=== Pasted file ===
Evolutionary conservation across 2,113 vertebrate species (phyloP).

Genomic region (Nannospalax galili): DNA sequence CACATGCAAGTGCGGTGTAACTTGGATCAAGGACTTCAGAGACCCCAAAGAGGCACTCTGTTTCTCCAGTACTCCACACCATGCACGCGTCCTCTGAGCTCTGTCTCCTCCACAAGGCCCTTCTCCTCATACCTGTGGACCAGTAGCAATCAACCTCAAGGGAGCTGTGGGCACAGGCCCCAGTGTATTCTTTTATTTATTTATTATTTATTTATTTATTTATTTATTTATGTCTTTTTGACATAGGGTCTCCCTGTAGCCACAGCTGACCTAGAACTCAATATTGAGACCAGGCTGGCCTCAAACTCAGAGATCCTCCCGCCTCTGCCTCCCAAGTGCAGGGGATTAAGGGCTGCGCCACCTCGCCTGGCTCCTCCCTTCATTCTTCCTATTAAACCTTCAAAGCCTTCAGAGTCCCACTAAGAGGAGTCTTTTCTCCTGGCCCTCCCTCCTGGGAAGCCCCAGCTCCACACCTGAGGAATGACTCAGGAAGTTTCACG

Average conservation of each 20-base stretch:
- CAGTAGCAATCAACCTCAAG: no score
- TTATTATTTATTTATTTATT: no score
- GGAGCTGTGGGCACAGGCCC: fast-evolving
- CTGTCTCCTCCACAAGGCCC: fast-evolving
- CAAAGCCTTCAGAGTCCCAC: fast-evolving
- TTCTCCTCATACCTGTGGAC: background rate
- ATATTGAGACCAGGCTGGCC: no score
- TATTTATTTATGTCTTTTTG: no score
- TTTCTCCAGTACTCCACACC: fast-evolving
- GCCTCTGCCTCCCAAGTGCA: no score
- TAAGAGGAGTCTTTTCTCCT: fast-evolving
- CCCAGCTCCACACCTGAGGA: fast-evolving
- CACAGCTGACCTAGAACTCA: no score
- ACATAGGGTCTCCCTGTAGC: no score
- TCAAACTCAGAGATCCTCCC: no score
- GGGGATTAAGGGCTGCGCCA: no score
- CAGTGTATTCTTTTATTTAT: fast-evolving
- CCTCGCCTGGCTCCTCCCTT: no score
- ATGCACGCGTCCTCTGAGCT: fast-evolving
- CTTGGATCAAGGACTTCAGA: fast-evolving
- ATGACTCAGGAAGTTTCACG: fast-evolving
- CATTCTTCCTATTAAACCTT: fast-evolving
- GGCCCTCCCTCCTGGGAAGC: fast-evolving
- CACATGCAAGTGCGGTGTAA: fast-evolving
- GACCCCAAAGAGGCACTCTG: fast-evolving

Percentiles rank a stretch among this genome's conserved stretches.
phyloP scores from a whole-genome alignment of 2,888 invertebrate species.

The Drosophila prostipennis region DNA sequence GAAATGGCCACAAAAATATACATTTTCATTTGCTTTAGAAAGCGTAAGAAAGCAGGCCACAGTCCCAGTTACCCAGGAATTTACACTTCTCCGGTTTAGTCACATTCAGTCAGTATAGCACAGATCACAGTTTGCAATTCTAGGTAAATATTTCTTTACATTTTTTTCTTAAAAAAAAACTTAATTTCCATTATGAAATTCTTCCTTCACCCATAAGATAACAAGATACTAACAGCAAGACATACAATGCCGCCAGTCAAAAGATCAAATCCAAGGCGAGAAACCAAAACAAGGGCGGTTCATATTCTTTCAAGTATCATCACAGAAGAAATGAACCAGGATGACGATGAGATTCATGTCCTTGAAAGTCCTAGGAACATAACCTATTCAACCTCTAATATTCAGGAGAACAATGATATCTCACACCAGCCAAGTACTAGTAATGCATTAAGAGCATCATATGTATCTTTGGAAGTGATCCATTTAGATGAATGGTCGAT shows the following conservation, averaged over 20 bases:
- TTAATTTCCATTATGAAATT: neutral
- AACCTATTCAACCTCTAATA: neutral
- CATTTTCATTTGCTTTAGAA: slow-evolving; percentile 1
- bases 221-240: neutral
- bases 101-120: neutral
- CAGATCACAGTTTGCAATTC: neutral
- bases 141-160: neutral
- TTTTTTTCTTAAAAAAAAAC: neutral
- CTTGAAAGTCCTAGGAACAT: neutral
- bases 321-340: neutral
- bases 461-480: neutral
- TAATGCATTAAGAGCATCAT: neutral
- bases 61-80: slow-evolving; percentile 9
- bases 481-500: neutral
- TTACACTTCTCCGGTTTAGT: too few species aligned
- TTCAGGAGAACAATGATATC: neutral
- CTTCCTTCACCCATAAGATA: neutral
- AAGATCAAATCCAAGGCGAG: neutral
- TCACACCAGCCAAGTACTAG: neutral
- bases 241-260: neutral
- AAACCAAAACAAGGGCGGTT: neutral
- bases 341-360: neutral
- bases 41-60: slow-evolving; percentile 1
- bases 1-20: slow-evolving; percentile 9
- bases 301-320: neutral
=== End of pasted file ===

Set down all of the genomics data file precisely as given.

Evolutionary conservation across 2,113 vertebrate species (phyloP).

Genomic region (Nannospalax galili): DNA sequence CACATGCAAGTGCGGTGTAACTTGGATCAAGGACTTCAGAGACCCCAAAGAGGCACTCTGTTTCTCCAGTACTCCACACCATGCACGCGTCCTCTGAGCTCTGTCTCCTCCACAAGGCCCTTCTCCTCATACCTGTGGACCAGTAGCAATCAACCTCAAGGGAGCTGTGGGCACAGGCCCCAGTGTATTCTTTTATTTATTTATTATTTATTTATTTATTTATTTATTTATGTCTTTTTGACATAGGGTCTCCCTGTAGCCACAGCTGACCTAGAACTCAATATTGAGACCAGGCTGGCCTCAAACTCAGAGATCCTCCCGCCTCTGCCTCCCAAGTGCAGGGGATTAAGGGCTGCGCCACCTCGCCTGGCTCCTCCCTTCATTCTTCCTATTAAACCTTCAAAGCCTTCAGAGTCCCACTAAGAGGAGTCTTTTCTCCTGGCCCTCCCTCCTGGGAAGCCCCAGCTCCACACCTGAGGAATGACTCAGGAAGTTTCACG

Average conservation of each 20-base stretch:
- CAGTAGCAATCAACCTCAAG: no score
- TTATTATTTATTTATTTATT: no score
- GGAGCTGTGGGCACAGGCCC: fast-evolving
- CTGTCTCCTCCACAAGGCCC: fast-evolving
- CAAAGCCTTCAGAGTCCCAC: fast-evolving
- TTCTCCTCATACCTGTGGAC: background rate
- ATATTGAGACCAGGCTGGCC: no score
- TATTTATTTATGTCTTTTTG: no score
- TTTCTCCAGTACTCCACACC: fast-evolving
- GCCTCTGCCTCCCAAGTGCA: no score
- TAAGAGGAGTCTTTTCTCCT: fast-evolving
- CCCAGCTCCACACCTGAGGA: fast-evolving
- CACAGCTGACCTAGAACTCA: no score
- ACATAGGGTCTCCCTGTAGC: no score
- TCAAACTCAGAGATCCTCCC: no score
- GGGGATTAAGGGCTGCGCCA: no score
- CAGTGTATTCTTTTATTTAT: fast-evolving
- CCTCGCCTGGCTCCTCCCTT: no score
- ATGCACGCGTCCTCTGAGCT: fast-evolving
- CTTGGATCAAGGACTTCAGA: fast-evolving
- ATGACTCAGGAAGTTTCACG: fast-evolving
- CATTCTTCCTATTAAACCTT: fast-evolving
- GGCCCTCCCTCCTGGGAAGC: fast-evolving
- CACATGCAAGTGCGGTGTAA: fast-evolving
- GACCCCAAAGAGGCACTCTG: fast-evolving

Percentiles rank a stretch among this genome's conserved stretches.
phyloP scores from a whole-genome alignment of 2,888 invertebrate species.

The Drosophila prostipennis region DNA sequence GAAATGGCCACAAAAATATACATTTTCATTTGCTTTAGAAAGCGTAAGAAAGCAGGCCACAGTCCCAGTTACCCAGGAATTTACACTTCTCCGGTTTAGTCACATTCAGTCAGTATAGCACAGATCACAGTTTGCAATTCTAGGTAAATATTTCTTTACATTTTTTTCTTAAAAAAAAACTTAATTTCCATTATGAAATTCTTCCTTCACCCATAAGATAACAAGATACTAACAGCAAGACATACAATGCCGCCAGTCAAAAGATCAAATCCAAGGCGAGAAACCAAAACAAGGGCGGTTCATATTCTTTCAAGTATCATCACAGAAGAAATGAACCAGGATGACGATGAGATTCATGTCCTTGAAAGTCCTAGGAACATAACCTATTCAACCTCTAATATTCAGGAGAACAATGATATCTCACACCAGCCAAGTACTAGTAATGCATTAAGAGCATCATATGTATCTTTGGAAGTGATCCATTTAGATGAATGGTCGAT shows the following conservation, averaged over 20 bases:
- TTAATTTCCATTATGAAATT: neutral
- AACCTATTCAACCTCTAATA: neutral
- CATTTTCATTTGCTTTAGAA: slow-evolving; percentile 1
- bases 221-240: neutral
- bases 101-120: neutral
- CAGATCACAGTTTGCAATTC: neutral
- bases 141-160: neutral
- TTTTTTTCTTAAAAAAAAAC: neutral
- CTTGAAAGTCCTAGGAACAT: neutral
- bases 321-340: neutral
- bases 461-480: neutral
- TAATGCATTAAGAGCATCAT: neutral
- bases 61-80: slow-evolving; percentile 9
- bases 481-500: neutral
- TTACACTTCTCCGGTTTAGT: too few species aligned
- TTCAGGAGAACAATGATATC: neutral
- CTTCCTTCACCCATAAGATA: neutral
- AAGATCAAATCCAAGGCGAG: neutral
- TCACACCAGCCAAGTACTAG: neutral
- bases 241-260: neutral
- AAACCAAAACAAGGGCGGTT: neutral
- bases 341-360: neutral
- bases 41-60: slow-evolving; percentile 1
- bases 1-20: slow-evolving; percentile 9
- bases 301-320: neutral